Sitting somewhere between a fictional drama and a documentary, Fish tells the story of a mother-of-three struggling to retain a relationship with the father of her children. Filmed across the space of four years, director Heather Young sensitively looks at the reality of raising three very young children as a single parent.

The lines between real life and fiction are so blurred that it’s easy to believe that this is a documentary. Heart-breaking and unanswered voicemails to the father reveal Robyn’s openness to him being a part of the children’s lives, but she is constantly seen alone. The love for her children is overwhelming, but this is far from being a rosy portrait of a family unit. The struggles with bath time and tidying away toys are relentless, but Robyn just silently ploughs on.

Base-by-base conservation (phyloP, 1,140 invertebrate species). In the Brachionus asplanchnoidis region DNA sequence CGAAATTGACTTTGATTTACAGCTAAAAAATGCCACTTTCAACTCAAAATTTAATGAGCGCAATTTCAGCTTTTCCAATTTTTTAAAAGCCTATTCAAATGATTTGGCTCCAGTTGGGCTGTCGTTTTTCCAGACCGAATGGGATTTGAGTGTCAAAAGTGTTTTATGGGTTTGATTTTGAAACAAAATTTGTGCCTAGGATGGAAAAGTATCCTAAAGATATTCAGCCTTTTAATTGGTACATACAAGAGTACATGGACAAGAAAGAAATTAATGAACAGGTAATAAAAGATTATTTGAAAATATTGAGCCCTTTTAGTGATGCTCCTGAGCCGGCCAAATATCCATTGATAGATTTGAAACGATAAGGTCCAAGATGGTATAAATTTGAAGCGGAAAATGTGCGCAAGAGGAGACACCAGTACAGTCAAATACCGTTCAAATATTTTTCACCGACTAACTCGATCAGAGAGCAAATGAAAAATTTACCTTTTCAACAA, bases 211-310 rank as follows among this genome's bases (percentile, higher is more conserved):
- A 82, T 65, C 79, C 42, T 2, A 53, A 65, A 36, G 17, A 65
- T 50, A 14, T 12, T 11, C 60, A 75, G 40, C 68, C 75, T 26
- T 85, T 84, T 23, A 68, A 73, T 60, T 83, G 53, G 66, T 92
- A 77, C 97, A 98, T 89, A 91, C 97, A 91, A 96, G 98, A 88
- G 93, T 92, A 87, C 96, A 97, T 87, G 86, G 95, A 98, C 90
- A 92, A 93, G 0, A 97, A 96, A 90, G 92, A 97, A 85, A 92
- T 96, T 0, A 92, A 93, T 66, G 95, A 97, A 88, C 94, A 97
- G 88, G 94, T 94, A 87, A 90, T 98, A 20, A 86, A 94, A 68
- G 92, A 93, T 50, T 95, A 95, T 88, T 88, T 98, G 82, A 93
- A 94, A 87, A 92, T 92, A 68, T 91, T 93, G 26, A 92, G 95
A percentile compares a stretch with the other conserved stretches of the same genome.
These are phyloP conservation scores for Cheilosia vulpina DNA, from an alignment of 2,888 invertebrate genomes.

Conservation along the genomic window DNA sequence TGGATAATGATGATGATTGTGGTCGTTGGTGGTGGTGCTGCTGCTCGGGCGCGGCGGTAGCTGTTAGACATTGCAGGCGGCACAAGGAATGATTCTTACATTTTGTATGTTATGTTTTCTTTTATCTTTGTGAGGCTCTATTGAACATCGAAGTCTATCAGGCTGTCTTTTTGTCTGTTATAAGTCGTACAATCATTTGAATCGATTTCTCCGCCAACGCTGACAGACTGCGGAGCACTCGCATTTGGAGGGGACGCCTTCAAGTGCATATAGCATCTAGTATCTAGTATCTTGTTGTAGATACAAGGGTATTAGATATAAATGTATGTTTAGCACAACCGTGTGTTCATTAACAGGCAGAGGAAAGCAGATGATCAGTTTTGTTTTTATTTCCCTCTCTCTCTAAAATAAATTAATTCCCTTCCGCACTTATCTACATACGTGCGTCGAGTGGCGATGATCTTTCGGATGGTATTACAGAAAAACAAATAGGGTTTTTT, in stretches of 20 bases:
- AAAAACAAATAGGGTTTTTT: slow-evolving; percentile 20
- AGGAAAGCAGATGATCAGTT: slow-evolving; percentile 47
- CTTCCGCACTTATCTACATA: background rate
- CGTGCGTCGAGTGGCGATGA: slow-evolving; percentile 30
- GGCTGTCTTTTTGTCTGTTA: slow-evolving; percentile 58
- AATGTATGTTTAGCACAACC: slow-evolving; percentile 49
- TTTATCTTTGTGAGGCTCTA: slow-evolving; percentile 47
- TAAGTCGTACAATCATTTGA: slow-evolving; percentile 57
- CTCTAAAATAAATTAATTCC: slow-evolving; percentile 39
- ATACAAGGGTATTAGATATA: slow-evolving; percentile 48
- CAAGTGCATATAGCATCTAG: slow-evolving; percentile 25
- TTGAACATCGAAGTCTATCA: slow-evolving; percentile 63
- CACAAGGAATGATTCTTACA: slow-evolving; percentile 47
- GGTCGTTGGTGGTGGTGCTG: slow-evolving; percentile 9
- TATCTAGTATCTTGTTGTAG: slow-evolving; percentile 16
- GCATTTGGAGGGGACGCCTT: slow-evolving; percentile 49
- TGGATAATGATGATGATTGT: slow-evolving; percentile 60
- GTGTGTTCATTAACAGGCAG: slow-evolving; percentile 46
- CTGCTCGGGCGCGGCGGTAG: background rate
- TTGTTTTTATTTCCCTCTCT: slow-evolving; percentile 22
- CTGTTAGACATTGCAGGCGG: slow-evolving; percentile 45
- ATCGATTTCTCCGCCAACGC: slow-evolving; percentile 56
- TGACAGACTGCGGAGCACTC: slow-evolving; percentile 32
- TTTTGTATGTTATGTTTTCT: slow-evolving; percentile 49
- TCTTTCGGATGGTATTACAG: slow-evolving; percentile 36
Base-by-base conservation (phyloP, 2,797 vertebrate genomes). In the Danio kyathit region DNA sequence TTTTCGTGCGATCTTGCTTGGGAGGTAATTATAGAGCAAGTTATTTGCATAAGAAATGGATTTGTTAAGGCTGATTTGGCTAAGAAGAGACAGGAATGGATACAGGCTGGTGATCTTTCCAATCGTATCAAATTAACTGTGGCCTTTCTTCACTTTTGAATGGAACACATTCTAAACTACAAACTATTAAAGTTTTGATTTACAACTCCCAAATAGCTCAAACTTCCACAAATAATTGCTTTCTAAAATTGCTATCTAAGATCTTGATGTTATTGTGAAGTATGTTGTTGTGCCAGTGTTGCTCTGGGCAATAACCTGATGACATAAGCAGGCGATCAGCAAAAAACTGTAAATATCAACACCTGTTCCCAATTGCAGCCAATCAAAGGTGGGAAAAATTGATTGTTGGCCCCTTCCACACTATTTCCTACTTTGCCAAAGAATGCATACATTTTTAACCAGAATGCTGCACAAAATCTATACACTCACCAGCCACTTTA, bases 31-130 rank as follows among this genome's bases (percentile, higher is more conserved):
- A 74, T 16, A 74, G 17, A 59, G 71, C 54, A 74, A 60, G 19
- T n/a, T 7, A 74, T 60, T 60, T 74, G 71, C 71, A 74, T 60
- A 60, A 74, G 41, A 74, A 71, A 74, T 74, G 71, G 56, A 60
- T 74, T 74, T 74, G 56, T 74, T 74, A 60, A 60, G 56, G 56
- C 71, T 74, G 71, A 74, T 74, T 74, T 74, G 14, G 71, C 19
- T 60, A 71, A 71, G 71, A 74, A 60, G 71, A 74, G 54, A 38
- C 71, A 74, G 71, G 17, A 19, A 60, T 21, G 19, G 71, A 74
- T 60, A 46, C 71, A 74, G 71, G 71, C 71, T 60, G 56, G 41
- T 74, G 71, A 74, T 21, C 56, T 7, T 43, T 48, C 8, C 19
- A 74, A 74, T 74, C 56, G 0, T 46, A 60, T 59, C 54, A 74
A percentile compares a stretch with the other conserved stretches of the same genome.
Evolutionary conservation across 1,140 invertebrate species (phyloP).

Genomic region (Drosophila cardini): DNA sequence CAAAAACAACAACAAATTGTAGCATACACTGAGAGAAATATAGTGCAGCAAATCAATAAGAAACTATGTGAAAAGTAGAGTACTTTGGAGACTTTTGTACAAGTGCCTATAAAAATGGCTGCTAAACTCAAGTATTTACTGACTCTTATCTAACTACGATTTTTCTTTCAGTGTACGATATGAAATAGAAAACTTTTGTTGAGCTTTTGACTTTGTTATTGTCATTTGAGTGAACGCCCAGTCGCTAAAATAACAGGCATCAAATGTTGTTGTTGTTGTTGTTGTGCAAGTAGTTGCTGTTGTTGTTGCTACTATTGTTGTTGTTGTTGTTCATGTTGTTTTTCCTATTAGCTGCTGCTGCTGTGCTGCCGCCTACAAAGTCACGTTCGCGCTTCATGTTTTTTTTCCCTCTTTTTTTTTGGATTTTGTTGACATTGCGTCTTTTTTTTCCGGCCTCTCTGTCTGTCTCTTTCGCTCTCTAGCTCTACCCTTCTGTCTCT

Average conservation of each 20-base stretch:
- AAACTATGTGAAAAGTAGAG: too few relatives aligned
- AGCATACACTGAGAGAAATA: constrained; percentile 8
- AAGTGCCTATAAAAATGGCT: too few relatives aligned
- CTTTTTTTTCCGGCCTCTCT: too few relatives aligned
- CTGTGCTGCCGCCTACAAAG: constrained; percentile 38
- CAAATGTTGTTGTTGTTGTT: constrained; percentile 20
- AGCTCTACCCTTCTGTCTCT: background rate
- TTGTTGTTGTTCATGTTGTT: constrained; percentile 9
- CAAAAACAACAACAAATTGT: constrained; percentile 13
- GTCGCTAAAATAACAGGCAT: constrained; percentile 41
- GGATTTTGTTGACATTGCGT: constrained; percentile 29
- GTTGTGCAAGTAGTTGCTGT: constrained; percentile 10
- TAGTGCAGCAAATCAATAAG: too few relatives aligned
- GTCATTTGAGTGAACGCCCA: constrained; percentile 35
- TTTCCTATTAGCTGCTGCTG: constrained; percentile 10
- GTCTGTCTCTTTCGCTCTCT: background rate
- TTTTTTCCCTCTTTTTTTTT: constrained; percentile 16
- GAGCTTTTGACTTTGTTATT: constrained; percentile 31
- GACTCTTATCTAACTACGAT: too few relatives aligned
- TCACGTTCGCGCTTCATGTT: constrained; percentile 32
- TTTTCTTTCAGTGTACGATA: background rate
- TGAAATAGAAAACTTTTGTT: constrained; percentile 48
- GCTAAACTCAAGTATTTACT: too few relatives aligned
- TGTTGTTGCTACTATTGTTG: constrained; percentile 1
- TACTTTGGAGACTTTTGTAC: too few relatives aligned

The audience, for the most part, is kept slightly distanced from the action – an observer of the love and chaos, aside from moments where Robyn lies alone in bed, or sits in the bathroom for some peace and quiet. Young manages to show the mother at her most vulnerable, but she never appears weak. It may not be an easy film to watch, but ultimately Fish is a story of love. For all of the tantrums and tears, there are always cuddles and kisses that underline just how desperately sad it is that the father wants no involvement.

Often focusing on central female characters and with a host of short films under her belt already, Young has also just released Milk, looking at the birthing process for cows on a dairy farm through the eyes of their pregnant farmhand. It seems that Young has become incredibly successful in giving often-overlooked women in everyday situations a voice, and Fish is the perfect example of this.

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INFORMATION

CAST: Robyn Mendoza

DIRECTOR: Heather Young

SYNOPSIS: A single mother navigates raising three young children while clinging to her fading relationship with their father.